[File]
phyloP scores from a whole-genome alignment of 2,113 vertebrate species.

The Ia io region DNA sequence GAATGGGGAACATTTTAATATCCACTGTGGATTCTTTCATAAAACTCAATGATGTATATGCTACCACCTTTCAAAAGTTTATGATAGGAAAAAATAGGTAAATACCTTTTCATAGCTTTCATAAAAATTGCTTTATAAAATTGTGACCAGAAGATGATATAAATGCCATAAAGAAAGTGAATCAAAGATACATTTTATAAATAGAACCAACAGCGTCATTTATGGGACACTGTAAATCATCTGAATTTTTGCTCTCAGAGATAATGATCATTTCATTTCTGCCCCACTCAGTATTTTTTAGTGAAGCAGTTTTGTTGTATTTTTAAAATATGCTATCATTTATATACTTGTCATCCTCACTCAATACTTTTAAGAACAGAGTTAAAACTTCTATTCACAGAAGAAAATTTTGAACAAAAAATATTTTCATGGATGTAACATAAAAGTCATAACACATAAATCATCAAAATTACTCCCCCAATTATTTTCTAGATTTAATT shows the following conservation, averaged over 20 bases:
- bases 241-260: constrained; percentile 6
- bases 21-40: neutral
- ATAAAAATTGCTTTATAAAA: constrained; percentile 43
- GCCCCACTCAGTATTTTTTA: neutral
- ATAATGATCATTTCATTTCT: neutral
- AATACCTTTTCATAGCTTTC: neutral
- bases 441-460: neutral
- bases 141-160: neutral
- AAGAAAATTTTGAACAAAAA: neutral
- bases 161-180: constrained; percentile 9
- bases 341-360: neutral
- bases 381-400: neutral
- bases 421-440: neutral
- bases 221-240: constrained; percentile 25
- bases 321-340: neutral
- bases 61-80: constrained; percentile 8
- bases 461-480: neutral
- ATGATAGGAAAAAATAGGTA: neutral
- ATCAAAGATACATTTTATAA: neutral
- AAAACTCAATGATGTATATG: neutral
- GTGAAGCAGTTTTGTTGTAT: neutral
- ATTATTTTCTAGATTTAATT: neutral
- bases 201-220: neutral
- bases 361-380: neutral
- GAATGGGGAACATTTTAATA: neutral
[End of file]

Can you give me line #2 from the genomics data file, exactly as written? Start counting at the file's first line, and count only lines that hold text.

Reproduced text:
The Ia io region DNA sequence GAATGGGGAACATTTTAATATCCACTGTGGATTCTTTCATAAAACTCAATGATGTATATGCTACCACCTTTCAAAAGTTTATGATAGGAAAAAATAGGTAAATACCTTTTCATAGCTTTCATAAAAATTGCTTTATAAAATTGTGACCAGAAGATGATATAAATGCCATAAAGAAAGTGAATCAAAGATACATTTTATAAATAGAACCAACAGCGTCATTTATGGGACACTGTAAATCATCTGAATTTTTGCTCTCAGAGATAATGATCATTTCATTTCTGCCCCACTCAGTATTTTTTAGTGAAGCAGTTTTGTTGTATTTTTAAAATATGCTATCATTTATATACTTGTCATCCTCACTCAATACTTTTAAGAACAGAGTTAAAACTTCTATTCACAGAAGAAAATTTTGAACAAAAAATATTTTCATGGATGTAACATAAAAGTCATAACACATAAATCATCAAAATTACTCCCCCAATTATTTTCTAGATTTAATT shows the following conservation, averaged over 20 bases: